At one point, Josh mentions “three factors: environment, talent, and drive”. Apart from how environment may not be distinct from talent and/or drive, it may also be that talent and drive are mutually constitutive in some sense. A reasonable amount of talent will increase one’s chances for early successes which will have a positive role in reinforcing the drive to try again, even when faced with temporary failure. The point is a simple one: if you’re good at something you enjoy, you’ll be more likely to try and try again.

    The emergence of “resilience” and the “fifth factor” which redresses its lack is a little dubious. We often experience different levels of an emotional commitment to achieving certain results; different levels of drive, if you like. What would distinguish “resilience” from merely being a renewed intensity of one’s “drive”? Why need there be a separate genetic mechanism for “resilience”? As Josh correctly estimates: “As we rise upward from talent to application of that talent, we’re dealing less with genetics, which is fixed, and more with mentality, which is most-definitely not fixed.” He is correct to say that we’re dealing less with genetics now, I believe. But this is just because we shouldn’t naively think that there is a distinct genetic basis for every new word we cook up; it need not imply anything about mentality being fluid rather than fixed. Besides, to a certain extent, epigenetics challenges the idea that genetics is “fixed” anyway. It sounds to me like Josh is still searching for a way for the mind (whatever that is) to be free from the more apparent limitations of the body and its biology.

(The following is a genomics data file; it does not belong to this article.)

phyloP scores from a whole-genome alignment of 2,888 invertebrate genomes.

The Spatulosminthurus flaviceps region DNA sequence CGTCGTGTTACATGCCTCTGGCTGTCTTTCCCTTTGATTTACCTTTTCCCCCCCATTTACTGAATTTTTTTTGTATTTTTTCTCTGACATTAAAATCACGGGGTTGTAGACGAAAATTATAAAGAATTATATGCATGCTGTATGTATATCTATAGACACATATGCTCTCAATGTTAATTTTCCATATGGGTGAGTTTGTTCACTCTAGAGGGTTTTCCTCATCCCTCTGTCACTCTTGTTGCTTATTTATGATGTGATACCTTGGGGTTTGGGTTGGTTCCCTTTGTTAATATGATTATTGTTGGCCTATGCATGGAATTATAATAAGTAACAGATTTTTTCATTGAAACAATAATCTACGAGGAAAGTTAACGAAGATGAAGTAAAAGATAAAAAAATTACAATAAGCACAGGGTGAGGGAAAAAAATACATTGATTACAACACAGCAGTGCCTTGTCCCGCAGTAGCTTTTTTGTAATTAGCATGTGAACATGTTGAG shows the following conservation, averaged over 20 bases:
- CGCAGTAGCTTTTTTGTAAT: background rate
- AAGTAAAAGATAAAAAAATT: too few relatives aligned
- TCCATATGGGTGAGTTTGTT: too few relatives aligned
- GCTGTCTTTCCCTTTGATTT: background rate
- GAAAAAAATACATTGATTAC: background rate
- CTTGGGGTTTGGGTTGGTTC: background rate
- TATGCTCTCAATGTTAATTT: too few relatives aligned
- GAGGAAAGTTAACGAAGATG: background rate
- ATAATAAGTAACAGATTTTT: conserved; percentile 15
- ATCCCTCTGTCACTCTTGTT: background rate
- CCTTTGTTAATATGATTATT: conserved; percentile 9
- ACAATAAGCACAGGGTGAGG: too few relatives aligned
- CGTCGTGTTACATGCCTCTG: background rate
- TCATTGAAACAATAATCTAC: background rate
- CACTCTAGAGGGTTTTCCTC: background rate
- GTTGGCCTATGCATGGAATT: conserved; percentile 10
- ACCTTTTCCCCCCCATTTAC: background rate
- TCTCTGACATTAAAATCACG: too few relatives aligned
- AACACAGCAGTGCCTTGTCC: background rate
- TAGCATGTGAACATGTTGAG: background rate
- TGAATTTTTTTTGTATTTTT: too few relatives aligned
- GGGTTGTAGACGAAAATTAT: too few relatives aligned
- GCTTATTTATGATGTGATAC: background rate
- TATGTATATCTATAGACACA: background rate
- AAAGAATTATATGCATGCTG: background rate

• Josh says:

      Hey there, so I agree that it would be silly to look for a distinct “drive” gene; a distinct “resilience” gene, and so on. Furthermore, I’d even say that calling “drive”, “resilience”, and “the fifth factor” all different things would be dubious. Really, I was just using these terms to get across the point that, regardless of what restricts us genetically, we can employ something higher, so as to overcome that, mentally.

      It’s true, I am just looking for a way to separate biology from mentation. It’s not going to be as easy as I’ve tried to make it. But perhaps we’d at least find it informative that, while natural talent certainly seems fixed, most of us would at least attest to the fact that, if we really try, we can overcome our laziness, shut off the TV, and finish that term paper, or practice that skill.

Leave a Reply

Fill in your details below or click an icon to log in:

WordPress.com Logo

You are commenting using your WordPress.com account. Log Out / Change )

Twitter picture

You are commenting using your Twitter account. Log Out / Change )

Facebook photo

You are commenting using your Facebook account. Log Out / Change )

Google+ photo

You are commenting using your Google+ account. Log Out / Change )

Connecting to %s